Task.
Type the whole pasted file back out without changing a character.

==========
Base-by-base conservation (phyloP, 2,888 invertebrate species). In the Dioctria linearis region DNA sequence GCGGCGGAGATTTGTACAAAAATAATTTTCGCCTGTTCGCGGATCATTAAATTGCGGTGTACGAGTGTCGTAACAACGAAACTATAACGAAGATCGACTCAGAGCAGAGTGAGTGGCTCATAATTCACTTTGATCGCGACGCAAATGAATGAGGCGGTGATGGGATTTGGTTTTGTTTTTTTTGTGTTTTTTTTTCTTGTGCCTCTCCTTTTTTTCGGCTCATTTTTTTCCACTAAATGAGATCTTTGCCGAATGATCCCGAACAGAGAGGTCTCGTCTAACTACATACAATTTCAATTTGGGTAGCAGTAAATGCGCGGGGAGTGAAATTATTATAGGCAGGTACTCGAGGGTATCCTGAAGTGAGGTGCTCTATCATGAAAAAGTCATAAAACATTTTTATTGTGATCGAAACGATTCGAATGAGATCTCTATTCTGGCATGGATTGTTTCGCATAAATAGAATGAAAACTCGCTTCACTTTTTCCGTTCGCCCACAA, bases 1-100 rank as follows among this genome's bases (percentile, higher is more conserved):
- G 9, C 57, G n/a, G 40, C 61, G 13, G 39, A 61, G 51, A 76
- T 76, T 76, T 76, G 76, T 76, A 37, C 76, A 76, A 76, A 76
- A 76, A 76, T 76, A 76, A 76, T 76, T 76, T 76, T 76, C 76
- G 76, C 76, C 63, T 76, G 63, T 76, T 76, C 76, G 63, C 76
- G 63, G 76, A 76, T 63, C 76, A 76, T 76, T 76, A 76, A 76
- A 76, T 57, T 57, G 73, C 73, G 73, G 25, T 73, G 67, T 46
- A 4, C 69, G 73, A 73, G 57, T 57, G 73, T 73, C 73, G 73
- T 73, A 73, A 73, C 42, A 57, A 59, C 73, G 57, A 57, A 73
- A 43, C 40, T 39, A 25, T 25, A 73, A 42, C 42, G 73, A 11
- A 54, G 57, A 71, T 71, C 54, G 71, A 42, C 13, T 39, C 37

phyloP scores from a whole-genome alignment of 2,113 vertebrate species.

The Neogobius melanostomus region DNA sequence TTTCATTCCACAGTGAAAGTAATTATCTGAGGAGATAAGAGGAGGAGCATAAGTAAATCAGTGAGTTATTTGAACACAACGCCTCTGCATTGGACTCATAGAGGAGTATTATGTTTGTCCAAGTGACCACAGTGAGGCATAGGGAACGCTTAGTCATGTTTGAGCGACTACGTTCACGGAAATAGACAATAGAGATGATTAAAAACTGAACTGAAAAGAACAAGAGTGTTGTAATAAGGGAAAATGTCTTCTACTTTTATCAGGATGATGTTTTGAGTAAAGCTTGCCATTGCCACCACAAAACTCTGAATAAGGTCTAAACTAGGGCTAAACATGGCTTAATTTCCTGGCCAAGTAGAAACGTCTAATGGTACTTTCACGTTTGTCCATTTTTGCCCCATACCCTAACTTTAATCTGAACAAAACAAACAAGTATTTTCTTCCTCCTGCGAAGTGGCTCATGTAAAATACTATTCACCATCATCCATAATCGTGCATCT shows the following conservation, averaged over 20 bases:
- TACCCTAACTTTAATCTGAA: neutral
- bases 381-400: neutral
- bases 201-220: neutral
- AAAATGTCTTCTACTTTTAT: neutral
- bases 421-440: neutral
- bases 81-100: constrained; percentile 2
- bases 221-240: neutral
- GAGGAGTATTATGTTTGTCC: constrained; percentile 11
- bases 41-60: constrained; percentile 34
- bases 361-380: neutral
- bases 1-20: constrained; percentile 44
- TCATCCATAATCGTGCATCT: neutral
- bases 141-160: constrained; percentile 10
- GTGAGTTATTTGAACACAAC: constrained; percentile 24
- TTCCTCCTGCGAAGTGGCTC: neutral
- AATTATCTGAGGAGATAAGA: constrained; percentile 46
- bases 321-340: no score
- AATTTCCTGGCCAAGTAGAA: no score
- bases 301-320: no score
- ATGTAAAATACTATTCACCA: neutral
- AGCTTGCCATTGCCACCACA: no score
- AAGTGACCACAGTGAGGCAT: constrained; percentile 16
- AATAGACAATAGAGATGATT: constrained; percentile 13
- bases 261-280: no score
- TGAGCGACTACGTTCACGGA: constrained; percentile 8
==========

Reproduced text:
Base-by-base conservation (phyloP, 2,888 invertebrate species). In the Dioctria linearis region DNA sequence GCGGCGGAGATTTGTACAAAAATAATTTTCGCCTGTTCGCGGATCATTAAATTGCGGTGTACGAGTGTCGTAACAACGAAACTATAACGAAGATCGACTCAGAGCAGAGTGAGTGGCTCATAATTCACTTTGATCGCGACGCAAATGAATGAGGCGGTGATGGGATTTGGTTTTGTTTTTTTTGTGTTTTTTTTTCTTGTGCCTCTCCTTTTTTTCGGCTCATTTTTTTCCACTAAATGAGATCTTTGCCGAATGATCCCGAACAGAGAGGTCTCGTCTAACTACATACAATTTCAATTTGGGTAGCAGTAAATGCGCGGGGAGTGAAATTATTATAGGCAGGTACTCGAGGGTATCCTGAAGTGAGGTGCTCTATCATGAAAAAGTCATAAAACATTTTTATTGTGATCGAAACGATTCGAATGAGATCTCTATTCTGGCATGGATTGTTTCGCATAAATAGAATGAAAACTCGCTTCACTTTTTCCGTTCGCCCACAA, bases 1-100 rank as follows among this genome's bases (percentile, higher is more conserved):
- G 9, C 57, G n/a, G 40, C 61, G 13, G 39, A 61, G 51, A 76
- T 76, T 76, T 76, G 76, T 76, A 37, C 76, A 76, A 76, A 76
- A 76, A 76, T 76, A 76, A 76, T 76, T 76, T 76, T 76, C 76
- G 76, C 76, C 63, T 76, G 63, T 76, T 76, C 76, G 63, C 76
- G 63, G 76, A 76, T 63, C 76, A 76, T 76, T 76, A 76, A 76
- A 76, T 57, T 57, G 73, C 73, G 73, G 25, T 73, G 67, T 46
- A 4, C 69, G 73, A 73, G 57, T 57, G 73, T 73, C 73, G 73
- T 73, A 73, A 73, C 42, A 57, A 59, C 73, G 57, A 57, A 73
- A 43, C 40, T 39, A 25, T 25, A 73, A 42, C 42, G 73, A 11
- A 54, G 57, A 71, T 71, C 54, G 71, A 42, C 13, T 39, C 37

phyloP scores from a whole-genome alignment of 2,113 vertebrate species.

The Neogobius melanostomus region DNA sequence TTTCATTCCACAGTGAAAGTAATTATCTGAGGAGATAAGAGGAGGAGCATAAGTAAATCAGTGAGTTATTTGAACACAACGCCTCTGCATTGGACTCATAGAGGAGTATTATGTTTGTCCAAGTGACCACAGTGAGGCATAGGGAACGCTTAGTCATGTTTGAGCGACTACGTTCACGGAAATAGACAATAGAGATGATTAAAAACTGAACTGAAAAGAACAAGAGTGTTGTAATAAGGGAAAATGTCTTCTACTTTTATCAGGATGATGTTTTGAGTAAAGCTTGCCATTGCCACCACAAAACTCTGAATAAGGTCTAAACTAGGGCTAAACATGGCTTAATTTCCTGGCCAAGTAGAAACGTCTAATGGTACTTTCACGTTTGTCCATTTTTGCCCCATACCCTAACTTTAATCTGAACAAAACAAACAAGTATTTTCTTCCTCCTGCGAAGTGGCTCATGTAAAATACTATTCACCATCATCCATAATCGTGCATCT shows the following conservation, averaged over 20 bases:
- TACCCTAACTTTAATCTGAA: neutral
- bases 381-400: neutral
- bases 201-220: neutral
- AAAATGTCTTCTACTTTTAT: neutral
- bases 421-440: neutral
- bases 81-100: constrained; percentile 2
- bases 221-240: neutral
- GAGGAGTATTATGTTTGTCC: constrained; percentile 11
- bases 41-60: constrained; percentile 34
- bases 361-380: neutral
- bases 1-20: constrained; percentile 44
- TCATCCATAATCGTGCATCT: neutral
- bases 141-160: constrained; percentile 10
- GTGAGTTATTTGAACACAAC: constrained; percentile 24
- TTCCTCCTGCGAAGTGGCTC: neutral
- AATTATCTGAGGAGATAAGA: constrained; percentile 46
- bases 321-340: no score
- AATTTCCTGGCCAAGTAGAA: no score
- bases 301-320: no score
- ATGTAAAATACTATTCACCA: neutral
- AGCTTGCCATTGCCACCACA: no score
- AAGTGACCACAGTGAGGCAT: constrained; percentile 16
- AATAGACAATAGAGATGATT: constrained; percentile 13
- bases 261-280: no score
- TGAGCGACTACGTTCACGGA: constrained; percentile 8